Tuesday, October 04, 2005 11:29 PM
Pita and foul mudammah
“Obachan” recently reminded me of the joys of fresh pita bread when she talked about a cross between hummus and baba ghanouj on her blog recently. A couple of months ago I made some pita just because I felt like having some flatbread but didn’t want to drive to the supermarket just to get some stale-tasting, chemically stabilized flatbread when it only takes a few minutes and pennies to knead some dough.
It does take a bit of time to rise (45 minutes to an hour is fine), but in this case, I was able to prepare other things while I waited.
I took a quick picture just a short time after the second batch of bread came out of the oven. I made a total of 8 pita, and my roommate and I quickly devoured half of them.
My impetus for making pita was a craving for a hummus-like spread often rendered in English as “foul mudammah” or “foul medammah”, but the ambiguity of Arabic vowels results in numerous additional possiblities.
A few years ago when I was still moderately happy with my job at Microsoft, an Egyptian woman working for me, who had recently brought her family to one of my dinner parties, treated me to some homemade fava bean spread. She gave me a recipe and a verbal description of the technique. Not too long ago, I acquired a small amount of dried fava beans at PFI with the intention of making this dish.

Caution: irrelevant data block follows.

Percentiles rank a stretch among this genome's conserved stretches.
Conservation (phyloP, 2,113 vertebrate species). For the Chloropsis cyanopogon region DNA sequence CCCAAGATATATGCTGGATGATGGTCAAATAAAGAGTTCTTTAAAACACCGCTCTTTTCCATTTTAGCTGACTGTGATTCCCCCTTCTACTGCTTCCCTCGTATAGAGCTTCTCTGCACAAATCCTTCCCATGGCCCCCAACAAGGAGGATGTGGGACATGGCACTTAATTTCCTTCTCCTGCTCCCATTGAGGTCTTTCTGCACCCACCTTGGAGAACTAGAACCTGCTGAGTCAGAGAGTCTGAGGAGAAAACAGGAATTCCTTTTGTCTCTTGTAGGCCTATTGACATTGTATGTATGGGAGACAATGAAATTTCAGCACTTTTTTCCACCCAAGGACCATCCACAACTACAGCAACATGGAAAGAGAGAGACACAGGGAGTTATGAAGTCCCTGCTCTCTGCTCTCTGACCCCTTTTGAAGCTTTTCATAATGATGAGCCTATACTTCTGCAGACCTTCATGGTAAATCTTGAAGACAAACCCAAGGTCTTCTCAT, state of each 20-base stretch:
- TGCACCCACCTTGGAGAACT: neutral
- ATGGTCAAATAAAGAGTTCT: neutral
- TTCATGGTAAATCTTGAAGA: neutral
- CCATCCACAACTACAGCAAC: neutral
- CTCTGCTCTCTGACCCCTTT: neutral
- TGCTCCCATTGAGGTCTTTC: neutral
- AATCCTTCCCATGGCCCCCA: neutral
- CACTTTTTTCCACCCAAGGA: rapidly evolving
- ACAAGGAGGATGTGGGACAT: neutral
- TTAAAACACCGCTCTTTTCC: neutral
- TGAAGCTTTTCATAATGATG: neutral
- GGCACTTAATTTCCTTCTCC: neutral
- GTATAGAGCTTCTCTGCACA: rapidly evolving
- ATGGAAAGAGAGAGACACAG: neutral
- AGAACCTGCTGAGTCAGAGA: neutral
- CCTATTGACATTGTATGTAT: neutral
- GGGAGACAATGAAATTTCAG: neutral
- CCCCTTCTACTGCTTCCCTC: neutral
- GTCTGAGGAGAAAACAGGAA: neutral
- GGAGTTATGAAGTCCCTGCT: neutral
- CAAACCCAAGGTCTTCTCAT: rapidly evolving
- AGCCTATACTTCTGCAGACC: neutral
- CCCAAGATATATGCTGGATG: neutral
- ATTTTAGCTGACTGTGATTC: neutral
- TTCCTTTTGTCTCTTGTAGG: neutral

Mine doesn’t really look the same as I remember hers; I think hers had a greenish hue and was probably made without tomatoes. It may have been a completely different dish. I’ve long since misplaced the recipe she gave me, but I was happy with the results.
I used a bit of tomato puree in addition to cooked dried fava beans (soramame for my Japanese readers), and onions both in the foul and caramelized on top. I ground some coriander and cumin seeds then cooked them in bit of olive oil with some ground chillies, which I mixed into the foul as well, and of course some salt. I used a blender to puree everything, but I’m sure I could have gotten satisfactory results from assiduously smashing the beans with a fork.
Upon serving, aside from adding those caramelized onions, I sprinkled some dried ancho chillies and drizzled olive oil on top. It might have been nice to squeeze a bit of lemon juice on top, but I forgot to buy lemons.
I also served some sliced cucumbers, feta, and a decent tomato.
The only remotely expensive part of the dinner was the feta, which I really didn’t need, but I was craving it somehow.
The foul mudammah has a pleasant sweetness… I think the beans, tomato, and onions all contributed to that. I want to eat it more often.
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